SECOND SLICE: WHY DON’T PEOPLE CARVE WATERMELONS FOR HALLOWEEN?

October 17th, 2014 by The Watermelon Guy

picI love watermelon, which is why I have to ask the important question: Why don’t people carve watermelons at Halloween?

The answer might lie in the history of pumpkin carving. According to Wikipedia, the practice of carving jack-o’-lanterns (which aren’t always made from pumpkins) dates back to early 1800s Ireland. Interestingly, the Irish carved turnips and swedes (rutabagas, not people from Sweden), lit them up with a lump of burning coal, and placed them on their doorsteps to welcome deceased loved ones and ward off evil spirits.

It wasn’t until the practice was adopted in North America sometime in the mid-1800s that pumpkins were used, mainly because they were more readily available than turnips and also easier to carve. That last part (about pumpkins being readily available and easier to carve) might be the key to solving this mystery.

Pumpkins are traditionally harvested in September and October, just in time for Halloween. That fact alone is probably a big reason why pumpkins (and not watermelons, which are more widely available in the summer) are used for the fall celebration.

“Easier to carve” is another clue. While watermelon isn’t all that difficult to carve — in fact, its rind is actually easier to slice through than the harder-shelled pumpkin — the pumpkin is much more hollow than a watermelon, giving it a slight edge in the “easy to carve” category. The aforementioned hard shell of the pumpkin probably also helps it maintain its carved shape longer than a watermelon would.

I should also point out that pumpkins, with their relatively flat base, are able to sit upright when carved, while many watermelons tend to have a mind of their own when placed on a flat surface. Anyone who’s had a watermelon roll off their kitchen counter to meet its untimely demise on the floor knows that all too well.

For the final word on this topic, I turned to Hugh McMahon, a professional pumpkin carver I interviewed previously on the blog. Hugh has carved pumpkins and watermelons into hundreds (if not thousands) of amazing things and could definitely shed some light on why people prefer pumpkins over watermelon — at least for carving.

“Pumpkins are less messy, which makes them a little easier to work with than watermelons,” said McMahon. He also pointed to the pumpkin’s position as a fall harvest symbol as a reason for its stranglehold on Halloween but didn’t rule out the use of watermelon in the fall and winter months. McMahon has carved watermelons for tropical-themed fall events, including a series of watermelons for Bette Midler’s annual “Hulaween” party fundraiser.

“Occasionally, I break the rules for fun,” added McMahon.

I propose that we all break the rules a little bit this year and save a pumpkin by carving a watermelon or two. Watermelon is a lot tastier than pumpkin pulp, and a lot easier to carve than a turnip, that’s for sure.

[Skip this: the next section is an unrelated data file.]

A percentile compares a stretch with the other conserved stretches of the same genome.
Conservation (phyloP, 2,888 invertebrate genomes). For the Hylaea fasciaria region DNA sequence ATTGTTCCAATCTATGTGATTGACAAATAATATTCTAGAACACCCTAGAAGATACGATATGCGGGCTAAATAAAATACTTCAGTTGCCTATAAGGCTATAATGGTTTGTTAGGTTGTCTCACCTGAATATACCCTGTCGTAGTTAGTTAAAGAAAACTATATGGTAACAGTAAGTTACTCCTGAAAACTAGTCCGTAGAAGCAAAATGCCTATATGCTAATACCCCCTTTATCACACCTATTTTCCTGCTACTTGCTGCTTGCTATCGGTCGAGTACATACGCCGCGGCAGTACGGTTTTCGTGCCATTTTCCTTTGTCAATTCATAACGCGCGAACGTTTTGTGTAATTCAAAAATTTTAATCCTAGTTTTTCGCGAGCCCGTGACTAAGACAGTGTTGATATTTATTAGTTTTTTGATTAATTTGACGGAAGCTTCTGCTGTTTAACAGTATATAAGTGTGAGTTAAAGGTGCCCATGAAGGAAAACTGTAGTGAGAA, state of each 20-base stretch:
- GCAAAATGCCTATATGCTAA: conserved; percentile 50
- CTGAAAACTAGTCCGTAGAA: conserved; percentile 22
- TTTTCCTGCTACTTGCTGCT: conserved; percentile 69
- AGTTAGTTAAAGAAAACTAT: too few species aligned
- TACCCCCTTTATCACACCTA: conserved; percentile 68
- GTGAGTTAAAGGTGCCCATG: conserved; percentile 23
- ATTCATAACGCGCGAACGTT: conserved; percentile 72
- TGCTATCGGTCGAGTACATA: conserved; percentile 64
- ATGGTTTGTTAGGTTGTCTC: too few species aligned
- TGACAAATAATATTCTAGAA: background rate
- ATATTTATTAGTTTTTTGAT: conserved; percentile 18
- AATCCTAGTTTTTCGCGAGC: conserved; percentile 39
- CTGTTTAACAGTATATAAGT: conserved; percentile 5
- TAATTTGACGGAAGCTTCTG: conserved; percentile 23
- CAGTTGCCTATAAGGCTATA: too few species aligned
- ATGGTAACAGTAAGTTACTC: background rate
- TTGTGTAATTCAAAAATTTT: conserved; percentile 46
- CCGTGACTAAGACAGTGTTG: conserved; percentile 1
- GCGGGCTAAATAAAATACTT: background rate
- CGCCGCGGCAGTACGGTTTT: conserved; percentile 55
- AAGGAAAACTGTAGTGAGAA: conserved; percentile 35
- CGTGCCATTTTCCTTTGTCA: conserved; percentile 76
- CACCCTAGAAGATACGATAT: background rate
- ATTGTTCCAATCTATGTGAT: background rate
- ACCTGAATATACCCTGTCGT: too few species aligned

UP NEXT: My crazy Halloween idea

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WHAT SHOULD MY 2015 NEW YEAR’S RESOLUTION BE?

October 15th, 2014 by The Watermelon Guy

picIt might be strange to talk about New Year’s resolutions in October — and it kind of is — but I like to plan ahead, so here goes. My resolutions over the past three years have been mixed in terms of success. If I had to rank them on a scale of most successful to least successful, it would be as follows:

1. Compete in a watermelon-eating contest (2014)

2. Compete in a watermelon seed-spitting contest (2012)

3. Grow my own watermelon (2013)

The eating contest and spitting contest were generally successful, even though I didn’t win either event. Growing my own watermelon was a fun and valuable experience, but the end result (an inedible baseball-sized watermelon) was a little disappointing.

And so, I turn my attention to 2015. What will my next watermelon-related conquest be? I’m not really sure. I’ve got a few ideas, but I’d really like your input. Leave a comment with your own thoughts on what watermelon goals I should tackle next year.

If I choose your idea, you’ll not only get to enjoy monthly blog entry updates here on What About Watermelon, but I’ll also send you personal emails throughout the year, with even more behind-the-scenes updates. Don’t worry — you can unsubscribe from those emails after the first two or three.

UP NEXT: Why don’t people carve watermelons for Halloween?

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ASK THE EXPERTS: THE CASE OF THE HAUNTED WATERMELON

October 14th, 2014 by The Watermelon Guy

Halloween is upon us, so I’ve decided to post this bizarre Q&A about a mysterious exploding watermelon. For optimal effect, read it with the lights off and a watermelon lurking in the next room.

ED ASKS: I had a watermelon sitting on the kitchen table when all of a sudden it split and began to squirt its juices as far as seven feet. What would cause this?

picWow. That sounds pretty bizarre, Ed. So bizarre, in fact, that if I found myself in that situation, I’m not sure if I would find it funny or if I would run screaming into the other room.